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Nonfiction Matters
Inside Nonfiction Matters


Building Bridges to the Past
Yesterday SLJ put out an article on the BBYA story — with some of my comments, 
YALSA Axes Venerable BBYA List — if you have not seen it. This same week, Apple revealed its Tablet — one more step towards a day when we will be creating books illustrated with video, sound, and other multimedia extensions. And, as mentioned, I’ve been teaching online, working with young people all over the country. Everything is swirling about, changing. And yet I also spent part of the day yesterday meeting editors, agents, and publishers — and find regular old books are being written, edited, and published. I began looking at Jim Murphy’s fine new book The Truce with my 9-year-old last night — which meant having to explain to him what World War I, and how it was different from World War II. When I visited his 4th grade class earlier in the week, only one student knew what 2010 counted back to — what was year zero.
          So the present and the future insistently demand our attention — threatening to destroy things we value (BBYA for example), but offering the promise of new wonders (Tablet) and yet as that whirlwind blinds us, it takes real effort to look down at roots, at foundations, at where we came from (history). To those 4th graders, the past is as blank and mysterious as the future is to me — which also means when they can pluck something out of the past and have it seem real, it is as exciting as when I get a glimpse of new possibilities (like working with kids online). The kids are not bored with the past — they simply have no contact with it at all. 
           Maybe that is how I should define my work: Building Bridges to the Past — taking young people step by step, on that Yellow Brick Road to times and places they have never heard of, have no conception about. Maybe we have so wiped the slate clean of old views of the past (Eurocentric, American Exceptionalist) that young people have no markers at all — which means entering the past can be as much of an adventure as sailing into the future — it is all a vast unknown. What if we agreed that every 4th and 5th grader was going to study the glory days of Harun al-Rashid in the Baghdad of the 700s — unfamiliar to most adults, a time of knowledge (Harun created a House of Wisdom as a place for the world’s knowledge to be shared), linked to literature (1001 Nights) — and we all explored together — setting out as teachers, children, parents, to pluck wonders out of the past — even as the future knocks on our doors.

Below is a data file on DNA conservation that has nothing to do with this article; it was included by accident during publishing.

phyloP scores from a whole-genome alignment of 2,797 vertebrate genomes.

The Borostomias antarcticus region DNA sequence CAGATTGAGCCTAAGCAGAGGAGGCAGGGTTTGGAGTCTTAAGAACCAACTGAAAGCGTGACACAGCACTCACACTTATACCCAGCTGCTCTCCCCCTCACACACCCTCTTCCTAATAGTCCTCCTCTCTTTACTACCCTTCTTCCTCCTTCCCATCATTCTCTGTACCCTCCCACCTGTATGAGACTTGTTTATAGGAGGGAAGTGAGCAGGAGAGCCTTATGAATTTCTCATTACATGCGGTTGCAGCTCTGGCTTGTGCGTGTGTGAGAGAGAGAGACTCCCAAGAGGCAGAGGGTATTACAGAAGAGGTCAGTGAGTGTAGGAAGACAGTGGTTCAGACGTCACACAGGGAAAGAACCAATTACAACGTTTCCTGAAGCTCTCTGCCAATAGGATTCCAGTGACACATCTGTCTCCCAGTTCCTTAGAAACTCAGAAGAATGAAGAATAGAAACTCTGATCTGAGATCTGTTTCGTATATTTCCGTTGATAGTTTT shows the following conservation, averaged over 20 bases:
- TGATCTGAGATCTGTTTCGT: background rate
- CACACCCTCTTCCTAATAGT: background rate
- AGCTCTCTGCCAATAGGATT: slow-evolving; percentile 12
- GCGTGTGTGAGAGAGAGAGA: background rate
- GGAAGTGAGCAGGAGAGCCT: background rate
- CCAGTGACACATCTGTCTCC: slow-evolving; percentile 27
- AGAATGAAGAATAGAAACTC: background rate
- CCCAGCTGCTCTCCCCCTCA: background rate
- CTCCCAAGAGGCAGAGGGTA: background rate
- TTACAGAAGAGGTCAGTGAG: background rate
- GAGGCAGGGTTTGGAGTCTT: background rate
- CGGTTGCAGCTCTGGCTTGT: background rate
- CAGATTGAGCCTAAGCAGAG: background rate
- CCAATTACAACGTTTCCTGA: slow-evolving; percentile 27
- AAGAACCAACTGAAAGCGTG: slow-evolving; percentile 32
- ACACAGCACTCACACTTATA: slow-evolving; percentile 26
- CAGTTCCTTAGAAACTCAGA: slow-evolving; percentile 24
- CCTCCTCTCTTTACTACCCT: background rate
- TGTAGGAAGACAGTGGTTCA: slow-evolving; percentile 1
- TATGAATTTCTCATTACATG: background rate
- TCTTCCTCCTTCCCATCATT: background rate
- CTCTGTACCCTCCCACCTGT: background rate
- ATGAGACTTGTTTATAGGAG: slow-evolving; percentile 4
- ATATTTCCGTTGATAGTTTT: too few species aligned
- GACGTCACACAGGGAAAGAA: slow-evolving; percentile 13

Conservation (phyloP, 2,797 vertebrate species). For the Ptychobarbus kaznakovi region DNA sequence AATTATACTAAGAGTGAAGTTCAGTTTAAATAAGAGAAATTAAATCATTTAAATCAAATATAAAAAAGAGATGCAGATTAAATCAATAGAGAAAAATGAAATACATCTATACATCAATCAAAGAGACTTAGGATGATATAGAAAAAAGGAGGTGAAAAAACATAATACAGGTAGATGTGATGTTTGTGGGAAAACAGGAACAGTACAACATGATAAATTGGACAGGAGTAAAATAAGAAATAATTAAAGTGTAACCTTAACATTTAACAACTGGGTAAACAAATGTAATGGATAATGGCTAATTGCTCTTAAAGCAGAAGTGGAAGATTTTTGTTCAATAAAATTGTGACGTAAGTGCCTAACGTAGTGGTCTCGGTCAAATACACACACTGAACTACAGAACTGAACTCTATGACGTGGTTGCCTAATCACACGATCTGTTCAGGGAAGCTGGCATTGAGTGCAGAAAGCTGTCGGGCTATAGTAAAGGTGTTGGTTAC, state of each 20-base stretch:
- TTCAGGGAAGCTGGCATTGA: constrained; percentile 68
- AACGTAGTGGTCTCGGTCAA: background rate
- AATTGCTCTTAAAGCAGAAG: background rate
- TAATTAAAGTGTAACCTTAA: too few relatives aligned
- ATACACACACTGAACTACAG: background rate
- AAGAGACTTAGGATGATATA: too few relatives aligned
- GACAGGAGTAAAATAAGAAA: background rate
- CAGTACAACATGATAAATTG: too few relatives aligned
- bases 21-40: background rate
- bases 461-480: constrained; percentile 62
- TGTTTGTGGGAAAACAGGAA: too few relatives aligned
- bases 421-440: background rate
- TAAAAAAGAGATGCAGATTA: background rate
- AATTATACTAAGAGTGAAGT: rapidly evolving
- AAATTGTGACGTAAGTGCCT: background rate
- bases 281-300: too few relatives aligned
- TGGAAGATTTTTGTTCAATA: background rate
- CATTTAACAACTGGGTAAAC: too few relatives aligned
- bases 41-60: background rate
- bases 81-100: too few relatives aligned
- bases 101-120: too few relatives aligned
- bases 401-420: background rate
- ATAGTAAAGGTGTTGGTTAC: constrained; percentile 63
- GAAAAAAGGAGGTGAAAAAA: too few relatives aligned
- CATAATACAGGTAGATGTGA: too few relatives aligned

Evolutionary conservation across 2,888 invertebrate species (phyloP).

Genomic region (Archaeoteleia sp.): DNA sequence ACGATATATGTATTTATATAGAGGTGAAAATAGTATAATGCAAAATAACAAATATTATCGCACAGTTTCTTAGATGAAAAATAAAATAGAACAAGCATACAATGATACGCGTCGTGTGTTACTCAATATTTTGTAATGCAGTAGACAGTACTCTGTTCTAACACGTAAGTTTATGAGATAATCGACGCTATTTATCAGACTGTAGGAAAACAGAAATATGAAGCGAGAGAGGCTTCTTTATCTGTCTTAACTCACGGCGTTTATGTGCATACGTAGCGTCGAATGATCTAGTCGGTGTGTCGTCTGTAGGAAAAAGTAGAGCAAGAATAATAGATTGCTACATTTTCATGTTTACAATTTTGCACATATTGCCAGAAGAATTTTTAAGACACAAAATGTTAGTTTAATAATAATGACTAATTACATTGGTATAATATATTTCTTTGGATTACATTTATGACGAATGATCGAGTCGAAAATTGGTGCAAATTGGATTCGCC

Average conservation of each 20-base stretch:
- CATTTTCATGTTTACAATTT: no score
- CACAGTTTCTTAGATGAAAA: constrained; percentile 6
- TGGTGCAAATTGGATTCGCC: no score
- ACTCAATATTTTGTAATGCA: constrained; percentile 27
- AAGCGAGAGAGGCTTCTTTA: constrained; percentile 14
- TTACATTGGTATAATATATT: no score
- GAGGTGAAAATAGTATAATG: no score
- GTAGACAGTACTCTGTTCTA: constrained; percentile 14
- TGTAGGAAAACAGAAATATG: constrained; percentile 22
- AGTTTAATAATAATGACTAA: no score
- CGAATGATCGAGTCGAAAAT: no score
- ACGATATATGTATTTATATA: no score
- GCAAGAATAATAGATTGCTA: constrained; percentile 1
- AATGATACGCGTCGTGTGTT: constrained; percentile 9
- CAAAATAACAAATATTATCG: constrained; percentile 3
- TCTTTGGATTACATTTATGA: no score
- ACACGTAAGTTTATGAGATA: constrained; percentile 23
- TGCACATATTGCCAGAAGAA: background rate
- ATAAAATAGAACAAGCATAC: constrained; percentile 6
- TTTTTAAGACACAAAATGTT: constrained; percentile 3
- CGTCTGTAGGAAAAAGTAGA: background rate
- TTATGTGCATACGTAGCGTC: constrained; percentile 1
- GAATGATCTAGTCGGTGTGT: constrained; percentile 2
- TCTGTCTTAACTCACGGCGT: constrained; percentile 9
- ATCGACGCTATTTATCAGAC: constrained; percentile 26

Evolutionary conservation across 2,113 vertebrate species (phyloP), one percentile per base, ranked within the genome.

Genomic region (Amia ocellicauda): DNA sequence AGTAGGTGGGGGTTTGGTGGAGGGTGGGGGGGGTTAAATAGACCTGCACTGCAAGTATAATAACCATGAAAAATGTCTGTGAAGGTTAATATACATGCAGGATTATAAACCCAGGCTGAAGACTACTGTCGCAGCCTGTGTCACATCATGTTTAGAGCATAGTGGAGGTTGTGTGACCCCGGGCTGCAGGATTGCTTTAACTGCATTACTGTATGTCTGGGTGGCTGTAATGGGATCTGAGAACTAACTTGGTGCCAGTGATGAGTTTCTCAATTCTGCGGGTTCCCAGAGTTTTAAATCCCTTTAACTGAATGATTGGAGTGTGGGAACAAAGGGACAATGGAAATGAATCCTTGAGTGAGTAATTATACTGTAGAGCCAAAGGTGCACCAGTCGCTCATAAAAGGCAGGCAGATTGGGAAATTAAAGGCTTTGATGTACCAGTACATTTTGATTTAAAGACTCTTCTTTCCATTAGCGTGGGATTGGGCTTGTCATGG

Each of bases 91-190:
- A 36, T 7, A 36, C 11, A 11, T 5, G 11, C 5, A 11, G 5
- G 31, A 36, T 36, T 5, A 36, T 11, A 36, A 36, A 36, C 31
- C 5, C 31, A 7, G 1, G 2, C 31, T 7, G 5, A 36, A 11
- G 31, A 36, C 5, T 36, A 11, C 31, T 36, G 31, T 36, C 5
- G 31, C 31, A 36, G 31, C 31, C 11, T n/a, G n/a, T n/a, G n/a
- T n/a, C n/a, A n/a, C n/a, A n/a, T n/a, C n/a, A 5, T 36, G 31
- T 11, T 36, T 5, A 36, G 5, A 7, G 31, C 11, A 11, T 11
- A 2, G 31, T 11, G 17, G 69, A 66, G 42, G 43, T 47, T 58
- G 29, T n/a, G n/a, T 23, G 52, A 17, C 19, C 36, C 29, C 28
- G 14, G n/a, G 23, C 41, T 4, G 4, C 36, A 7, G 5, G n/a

1. Interesting post. Since I have been a high school teacher for 37 years, I no longer am amazed at how much our students DON’T know. I just try to explain a bit and point them in the direction where they can find out more. When I have a speaker or they research more about a time or place, they often become fascinated, wondering aloud why no one has ever told them such things existed.

  2. I also find kids open, curious, and surprised (or distressed) by a past that no one has ever shared with them. That blank slate does offer potential — if we can find the way to make it feel like the start of an adventure.